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The Role of the Estate Executor

David W. Walker Attorney At Law March 24, 2023

Young Male Lawyer Visiting Old Man in Testament ConceptIf someone you were close to has recently passed away and you’ve been named the executor of their estate, there are several responsibilities you’ll need to be aware of. However, many people who find themselves in this role are unsure of even the most basic duties that this job entails.  

If you’d like help understanding your new role and answering questions like, “What does an estate executor do?” and “Who can serve as an executor?”, give me a call, David W. Walker Attorney At Law. I’m able to help clients in the Columbia, Missouri, area, including Jefferson City, Fulton, and Boonville. 

What Is the Role of an Estate Executor?  

The estate executor is someone who’s either specifically named in a will or is assigned to the role by a judge (typically referred to as the estate administrator in these cases). Ideally, this person will know ahead of time that they’ve been named and will have spoken with the testator about their role.  

The executor is responsible for administering the will according to the wishes of the deceased. This will often require them to move the estate through the legal process of probate where the will is “proved.” They will then have to locate all the assets of the deceased, inventory them, have them appraised if necessary, contact all the listed beneficiaries, and then distribute the assets per the will.  

However, before this distribution can take place, the executor must also address any outstanding debts or unpaid taxes. This usually entails posting an official notice to all creditors and giving them enough time to come forward to collect. The executor may also be responsible for such tasks as obtaining a death certificate, closing existing accounts, and opening a new account to pay any expenses.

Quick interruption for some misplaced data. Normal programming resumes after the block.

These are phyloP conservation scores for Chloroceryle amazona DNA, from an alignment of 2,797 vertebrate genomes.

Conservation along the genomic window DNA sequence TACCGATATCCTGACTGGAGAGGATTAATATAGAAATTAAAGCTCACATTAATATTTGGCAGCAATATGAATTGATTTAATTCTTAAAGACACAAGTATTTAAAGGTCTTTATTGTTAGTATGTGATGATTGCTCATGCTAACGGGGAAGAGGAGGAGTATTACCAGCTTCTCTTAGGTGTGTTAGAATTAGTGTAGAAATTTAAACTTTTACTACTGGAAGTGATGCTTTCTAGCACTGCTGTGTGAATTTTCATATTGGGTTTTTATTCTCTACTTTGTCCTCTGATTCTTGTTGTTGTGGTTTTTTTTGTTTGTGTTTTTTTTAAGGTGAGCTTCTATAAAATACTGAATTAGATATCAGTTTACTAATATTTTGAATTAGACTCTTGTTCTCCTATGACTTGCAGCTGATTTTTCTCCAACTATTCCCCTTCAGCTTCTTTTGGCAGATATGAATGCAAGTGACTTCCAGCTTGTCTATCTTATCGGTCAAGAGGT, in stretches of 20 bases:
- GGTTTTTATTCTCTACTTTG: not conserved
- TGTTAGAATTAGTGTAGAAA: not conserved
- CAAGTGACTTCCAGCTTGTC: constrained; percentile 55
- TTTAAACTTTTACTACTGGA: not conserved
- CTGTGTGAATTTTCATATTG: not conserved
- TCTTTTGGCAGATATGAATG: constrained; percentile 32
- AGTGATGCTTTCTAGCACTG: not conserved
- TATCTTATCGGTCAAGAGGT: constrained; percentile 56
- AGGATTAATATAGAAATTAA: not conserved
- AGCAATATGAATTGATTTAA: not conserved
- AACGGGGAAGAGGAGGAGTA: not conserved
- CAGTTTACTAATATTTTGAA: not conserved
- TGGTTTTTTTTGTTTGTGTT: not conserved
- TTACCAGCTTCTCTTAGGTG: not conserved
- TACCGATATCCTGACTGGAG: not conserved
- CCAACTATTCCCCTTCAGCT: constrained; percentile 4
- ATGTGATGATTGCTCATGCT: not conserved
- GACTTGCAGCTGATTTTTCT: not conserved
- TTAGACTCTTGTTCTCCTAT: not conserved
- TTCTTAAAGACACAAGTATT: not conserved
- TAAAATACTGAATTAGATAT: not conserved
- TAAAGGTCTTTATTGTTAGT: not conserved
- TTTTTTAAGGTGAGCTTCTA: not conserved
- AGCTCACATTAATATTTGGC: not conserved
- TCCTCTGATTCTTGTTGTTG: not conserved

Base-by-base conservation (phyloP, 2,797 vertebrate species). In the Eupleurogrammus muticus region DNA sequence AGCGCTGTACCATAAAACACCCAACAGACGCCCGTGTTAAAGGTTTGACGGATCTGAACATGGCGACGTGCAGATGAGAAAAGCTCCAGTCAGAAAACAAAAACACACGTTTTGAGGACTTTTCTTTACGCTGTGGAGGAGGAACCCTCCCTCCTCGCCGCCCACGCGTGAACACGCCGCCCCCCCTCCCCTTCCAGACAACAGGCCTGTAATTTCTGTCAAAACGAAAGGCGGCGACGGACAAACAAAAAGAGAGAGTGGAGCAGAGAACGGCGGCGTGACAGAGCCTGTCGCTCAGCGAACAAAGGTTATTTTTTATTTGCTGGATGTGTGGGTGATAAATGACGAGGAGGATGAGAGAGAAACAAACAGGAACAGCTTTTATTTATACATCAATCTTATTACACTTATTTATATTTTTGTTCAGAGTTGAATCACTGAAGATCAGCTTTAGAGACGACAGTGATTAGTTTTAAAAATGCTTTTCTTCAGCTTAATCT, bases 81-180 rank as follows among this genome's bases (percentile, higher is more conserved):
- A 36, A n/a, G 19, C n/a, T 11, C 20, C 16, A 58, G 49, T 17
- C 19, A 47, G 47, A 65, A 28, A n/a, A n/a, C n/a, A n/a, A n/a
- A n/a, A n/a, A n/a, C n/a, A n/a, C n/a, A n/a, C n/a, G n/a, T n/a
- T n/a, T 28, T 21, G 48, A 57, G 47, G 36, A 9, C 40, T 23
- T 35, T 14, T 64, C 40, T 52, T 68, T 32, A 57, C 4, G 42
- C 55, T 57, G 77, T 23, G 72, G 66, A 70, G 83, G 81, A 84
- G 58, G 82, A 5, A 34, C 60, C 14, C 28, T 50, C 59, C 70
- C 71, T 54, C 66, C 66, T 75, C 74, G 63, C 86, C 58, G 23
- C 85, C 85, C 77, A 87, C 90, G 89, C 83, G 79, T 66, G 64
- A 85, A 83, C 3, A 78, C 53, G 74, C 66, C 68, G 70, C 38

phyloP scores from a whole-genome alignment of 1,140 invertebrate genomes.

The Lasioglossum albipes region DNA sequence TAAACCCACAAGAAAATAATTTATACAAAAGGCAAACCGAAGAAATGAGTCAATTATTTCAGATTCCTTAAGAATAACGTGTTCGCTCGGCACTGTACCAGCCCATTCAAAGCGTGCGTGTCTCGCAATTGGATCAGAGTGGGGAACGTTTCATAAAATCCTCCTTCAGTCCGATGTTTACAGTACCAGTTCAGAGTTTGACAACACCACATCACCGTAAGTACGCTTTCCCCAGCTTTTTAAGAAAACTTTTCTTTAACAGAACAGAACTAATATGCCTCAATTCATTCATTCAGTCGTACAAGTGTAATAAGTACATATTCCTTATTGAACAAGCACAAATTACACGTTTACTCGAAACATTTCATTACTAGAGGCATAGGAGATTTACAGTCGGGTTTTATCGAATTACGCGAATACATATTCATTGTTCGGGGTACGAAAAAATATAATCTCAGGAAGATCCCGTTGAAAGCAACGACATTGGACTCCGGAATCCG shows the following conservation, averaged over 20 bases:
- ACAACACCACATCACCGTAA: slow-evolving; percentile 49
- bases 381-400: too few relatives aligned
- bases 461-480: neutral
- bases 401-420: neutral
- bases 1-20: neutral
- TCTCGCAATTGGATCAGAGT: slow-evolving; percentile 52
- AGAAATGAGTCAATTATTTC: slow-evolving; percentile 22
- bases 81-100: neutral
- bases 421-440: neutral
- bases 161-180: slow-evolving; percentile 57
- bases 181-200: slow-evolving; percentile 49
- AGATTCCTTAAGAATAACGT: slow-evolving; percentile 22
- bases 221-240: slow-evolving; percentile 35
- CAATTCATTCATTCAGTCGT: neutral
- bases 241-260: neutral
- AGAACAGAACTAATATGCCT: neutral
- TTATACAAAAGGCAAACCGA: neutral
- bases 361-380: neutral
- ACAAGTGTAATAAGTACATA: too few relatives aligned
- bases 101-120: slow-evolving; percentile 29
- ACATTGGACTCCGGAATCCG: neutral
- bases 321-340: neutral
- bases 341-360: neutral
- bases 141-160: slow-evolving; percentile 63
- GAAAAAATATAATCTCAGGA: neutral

Who Can Serve as an Executor in Missouri? 

The testator can essentially name anyone as their executor with the only legal requirements being they’re over the age of 18, are of “sound mind,” and live in the state of Missouri (ideally). There are other restrictions that will only apply in rare cases. For instance, you cannot name someone as your executor who’s a judge or court clerk, unless they are a close family member. If there is no named executor, a judge will assign an administrator, typically a surviving spouse or adult-age child. 

Grounds for Removal of the Executor  

There are certain conditions that could be grounds for the removal of the estate executor, but this can only be done by the probate court. For example, you may be removed as an executor if you’re deemed to be mentally incapacitated or a “habitual drunkard.” You can also be dismissed from this role if you fail to carry out your duties, are neglectful or dismissive of court orders, or if you mismanage the estate.   

Compensation for Executor  

Because the duties and responsibilities of this role can be quite extensive, it’s legal for the executor to earn some amount of compensation. The compensation you receive can be taken out of the deceased’s assets. Sometimes, the will itself will stipulate an executor’s pay, but if this doesn’t exist, then the pay will be determined by the total value of the estate, and there are caps to how much an executor may pay themselves. In Missouri, an executor is able to take up to 5% of the first $5,000 value of the estate, 4% for the next $20,000, and 3% for the next $75,000. After this, compensation is capped at between 2.5% and 2.75%.  

Understand Your Expectations as Executor 

If you’d like to speak with an estate planning attorney about your role as executor of a will, reach out to my firm, Ford Parshall & Baker in Columbia, Missouri.